Authors: Shannon Black*, University of Toronto
Topics: Cultural Geography, Social Geography, Women
Keywords: craft, photography, social media, racism, representation, resistance
Session Type: Virtual Paper
Start / End Time: 4:40 PM / 5:55 PM
Room: Virtual 37
Presentation File: No File Uploaded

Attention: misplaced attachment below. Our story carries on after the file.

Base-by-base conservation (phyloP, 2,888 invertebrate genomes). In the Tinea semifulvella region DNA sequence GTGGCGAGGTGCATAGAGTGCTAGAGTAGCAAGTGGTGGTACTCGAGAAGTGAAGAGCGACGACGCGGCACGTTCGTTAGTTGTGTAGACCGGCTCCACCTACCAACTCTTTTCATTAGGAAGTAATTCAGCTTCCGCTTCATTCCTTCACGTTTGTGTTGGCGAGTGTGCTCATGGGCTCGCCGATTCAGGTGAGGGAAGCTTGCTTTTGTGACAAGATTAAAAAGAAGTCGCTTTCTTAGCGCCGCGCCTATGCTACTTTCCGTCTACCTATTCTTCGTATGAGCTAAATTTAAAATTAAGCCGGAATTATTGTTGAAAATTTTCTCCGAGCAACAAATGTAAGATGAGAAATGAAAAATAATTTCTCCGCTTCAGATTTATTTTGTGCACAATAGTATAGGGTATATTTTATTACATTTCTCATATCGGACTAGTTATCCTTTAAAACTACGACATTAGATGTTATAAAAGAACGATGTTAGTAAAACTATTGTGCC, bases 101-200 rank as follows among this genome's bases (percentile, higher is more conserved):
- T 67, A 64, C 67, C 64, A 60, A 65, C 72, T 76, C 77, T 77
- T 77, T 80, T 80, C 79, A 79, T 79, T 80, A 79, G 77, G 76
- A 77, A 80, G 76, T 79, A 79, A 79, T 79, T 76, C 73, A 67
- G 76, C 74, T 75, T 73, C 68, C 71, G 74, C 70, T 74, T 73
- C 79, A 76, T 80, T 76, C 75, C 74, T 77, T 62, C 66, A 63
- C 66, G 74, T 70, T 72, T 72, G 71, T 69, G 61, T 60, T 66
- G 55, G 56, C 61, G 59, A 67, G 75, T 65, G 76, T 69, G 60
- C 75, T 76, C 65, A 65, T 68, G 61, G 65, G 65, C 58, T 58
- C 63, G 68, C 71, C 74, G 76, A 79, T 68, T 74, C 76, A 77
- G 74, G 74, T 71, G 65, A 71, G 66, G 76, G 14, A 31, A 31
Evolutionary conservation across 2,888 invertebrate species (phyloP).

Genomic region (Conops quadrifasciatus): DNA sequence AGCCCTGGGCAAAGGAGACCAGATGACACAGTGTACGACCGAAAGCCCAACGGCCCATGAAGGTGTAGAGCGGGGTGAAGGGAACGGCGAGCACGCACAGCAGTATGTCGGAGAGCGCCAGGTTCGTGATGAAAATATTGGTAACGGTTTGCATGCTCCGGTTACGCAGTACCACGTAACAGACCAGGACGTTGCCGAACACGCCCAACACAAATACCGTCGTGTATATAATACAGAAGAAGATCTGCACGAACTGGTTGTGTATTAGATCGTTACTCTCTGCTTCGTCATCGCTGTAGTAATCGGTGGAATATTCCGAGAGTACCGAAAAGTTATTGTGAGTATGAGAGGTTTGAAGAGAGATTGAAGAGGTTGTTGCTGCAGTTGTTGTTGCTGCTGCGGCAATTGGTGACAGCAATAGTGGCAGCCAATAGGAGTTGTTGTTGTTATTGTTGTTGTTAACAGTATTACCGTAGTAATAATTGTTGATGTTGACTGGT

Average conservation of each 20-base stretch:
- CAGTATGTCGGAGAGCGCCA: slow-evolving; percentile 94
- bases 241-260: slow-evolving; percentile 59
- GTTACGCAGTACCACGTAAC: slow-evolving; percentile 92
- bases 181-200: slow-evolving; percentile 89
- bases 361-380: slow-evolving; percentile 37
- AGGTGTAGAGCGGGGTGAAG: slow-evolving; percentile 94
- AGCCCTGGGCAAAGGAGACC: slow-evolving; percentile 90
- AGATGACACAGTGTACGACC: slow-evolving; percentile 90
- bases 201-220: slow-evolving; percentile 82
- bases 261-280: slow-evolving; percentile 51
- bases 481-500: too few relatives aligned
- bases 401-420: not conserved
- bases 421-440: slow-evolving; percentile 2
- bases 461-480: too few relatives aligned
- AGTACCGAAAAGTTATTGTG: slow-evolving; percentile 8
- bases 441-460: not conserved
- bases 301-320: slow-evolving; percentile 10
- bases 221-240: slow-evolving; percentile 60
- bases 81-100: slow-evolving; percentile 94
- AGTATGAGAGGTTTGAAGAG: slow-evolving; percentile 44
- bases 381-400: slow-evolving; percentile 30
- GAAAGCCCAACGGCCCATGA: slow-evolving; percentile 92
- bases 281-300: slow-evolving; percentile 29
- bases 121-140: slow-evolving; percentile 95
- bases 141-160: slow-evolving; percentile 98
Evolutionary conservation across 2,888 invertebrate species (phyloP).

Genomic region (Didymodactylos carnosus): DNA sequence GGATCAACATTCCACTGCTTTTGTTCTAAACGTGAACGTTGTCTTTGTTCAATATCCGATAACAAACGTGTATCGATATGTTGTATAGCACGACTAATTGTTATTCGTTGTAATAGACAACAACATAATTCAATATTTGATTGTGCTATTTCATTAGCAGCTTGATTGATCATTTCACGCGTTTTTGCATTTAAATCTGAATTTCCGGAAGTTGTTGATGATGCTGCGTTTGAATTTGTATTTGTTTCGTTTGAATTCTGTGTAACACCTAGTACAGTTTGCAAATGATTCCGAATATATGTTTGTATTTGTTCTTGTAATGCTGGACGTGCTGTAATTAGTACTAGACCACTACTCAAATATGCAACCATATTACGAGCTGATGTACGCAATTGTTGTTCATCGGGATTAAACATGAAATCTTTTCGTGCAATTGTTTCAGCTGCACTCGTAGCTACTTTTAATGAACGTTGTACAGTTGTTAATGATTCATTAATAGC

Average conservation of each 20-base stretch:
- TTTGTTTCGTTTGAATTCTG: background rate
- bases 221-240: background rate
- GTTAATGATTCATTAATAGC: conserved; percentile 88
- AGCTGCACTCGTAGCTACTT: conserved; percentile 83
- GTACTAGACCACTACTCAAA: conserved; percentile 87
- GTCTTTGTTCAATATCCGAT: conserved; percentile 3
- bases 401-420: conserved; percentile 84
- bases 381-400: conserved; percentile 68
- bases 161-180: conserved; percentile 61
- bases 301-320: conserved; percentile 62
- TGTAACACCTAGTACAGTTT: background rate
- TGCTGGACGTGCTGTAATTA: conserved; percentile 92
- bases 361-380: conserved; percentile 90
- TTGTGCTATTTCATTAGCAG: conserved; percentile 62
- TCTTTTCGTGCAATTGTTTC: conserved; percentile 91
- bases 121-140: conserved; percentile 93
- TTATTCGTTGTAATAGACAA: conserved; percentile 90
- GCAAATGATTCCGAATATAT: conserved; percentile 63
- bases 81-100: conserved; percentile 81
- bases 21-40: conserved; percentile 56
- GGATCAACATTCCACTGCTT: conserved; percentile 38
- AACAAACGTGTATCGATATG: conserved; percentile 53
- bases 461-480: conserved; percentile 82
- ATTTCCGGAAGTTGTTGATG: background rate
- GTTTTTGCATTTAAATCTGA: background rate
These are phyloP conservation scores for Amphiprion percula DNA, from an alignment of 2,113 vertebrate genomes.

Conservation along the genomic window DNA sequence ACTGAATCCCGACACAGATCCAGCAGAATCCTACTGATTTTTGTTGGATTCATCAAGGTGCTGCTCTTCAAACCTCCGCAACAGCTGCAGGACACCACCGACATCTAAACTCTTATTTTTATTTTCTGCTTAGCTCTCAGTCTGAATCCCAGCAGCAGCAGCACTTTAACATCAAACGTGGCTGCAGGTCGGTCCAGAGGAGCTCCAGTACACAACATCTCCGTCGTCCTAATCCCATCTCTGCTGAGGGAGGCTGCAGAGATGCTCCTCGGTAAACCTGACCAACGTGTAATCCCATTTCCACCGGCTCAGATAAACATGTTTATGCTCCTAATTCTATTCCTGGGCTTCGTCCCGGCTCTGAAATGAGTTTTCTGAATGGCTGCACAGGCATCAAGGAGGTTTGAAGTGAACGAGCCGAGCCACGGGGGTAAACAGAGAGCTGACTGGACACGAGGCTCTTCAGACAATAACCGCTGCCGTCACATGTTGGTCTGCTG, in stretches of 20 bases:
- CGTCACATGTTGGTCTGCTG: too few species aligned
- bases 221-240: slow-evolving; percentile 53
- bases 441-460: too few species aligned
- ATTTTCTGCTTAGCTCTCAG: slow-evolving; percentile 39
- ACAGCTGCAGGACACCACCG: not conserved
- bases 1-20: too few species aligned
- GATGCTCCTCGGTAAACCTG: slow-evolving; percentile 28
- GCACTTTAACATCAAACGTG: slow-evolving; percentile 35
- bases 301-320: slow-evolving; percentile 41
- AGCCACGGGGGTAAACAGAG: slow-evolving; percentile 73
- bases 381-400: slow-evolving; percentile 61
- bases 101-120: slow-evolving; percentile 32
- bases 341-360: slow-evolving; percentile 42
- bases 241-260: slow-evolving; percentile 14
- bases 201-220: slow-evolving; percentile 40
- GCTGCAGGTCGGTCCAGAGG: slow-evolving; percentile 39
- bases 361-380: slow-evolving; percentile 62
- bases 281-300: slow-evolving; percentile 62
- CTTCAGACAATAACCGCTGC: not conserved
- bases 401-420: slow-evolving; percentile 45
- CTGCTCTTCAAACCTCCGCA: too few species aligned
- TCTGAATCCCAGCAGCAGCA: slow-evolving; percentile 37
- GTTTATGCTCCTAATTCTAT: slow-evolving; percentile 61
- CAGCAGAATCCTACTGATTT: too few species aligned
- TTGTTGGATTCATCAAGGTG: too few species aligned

In recent years in the Global North, the popularity of craft has surged. Increasingly, crafters are turning to visual and digital mediums, such as photography and social media, in an effort to showcase their work, exchange creative ideas, cultivate communities, and generate business opportunities. As crafters move online, the ways in which inequities in general, and racial inequities in particular, circulate within craft sectors, and how they manifest, articulate, and are struggled against via visual and digital media, require urgent study. In this paper I address this gap. Combining the testimonies of forty-two crafters and craft intermediaries working within the Canada-US hand knitting industry, with visual analysis of photos posted on knitting themed Instagram accounts, I examine how visual and digital media are important tools for confronting persistent discrimination within the hand knitting industry, and how the space of the digital platform in particular, is a key site for the transgression of barriers, the enactment of agency, and the organizing of anti-racist action and solidarity. However, because platforms, and the visualities and interactions that circulate within and through them, are not outside the material worlds in which they are situated and, as such, are not immune to existing structures of racism, the transformative potential of using visual and digital media to confront systemic inequities within the hand knitting industry remains tenuous. Highlighting potentials and pitfalls of online representation and resistance, this paper invites conversation about the role of visual and digital media in the struggle for racial equity more broadly.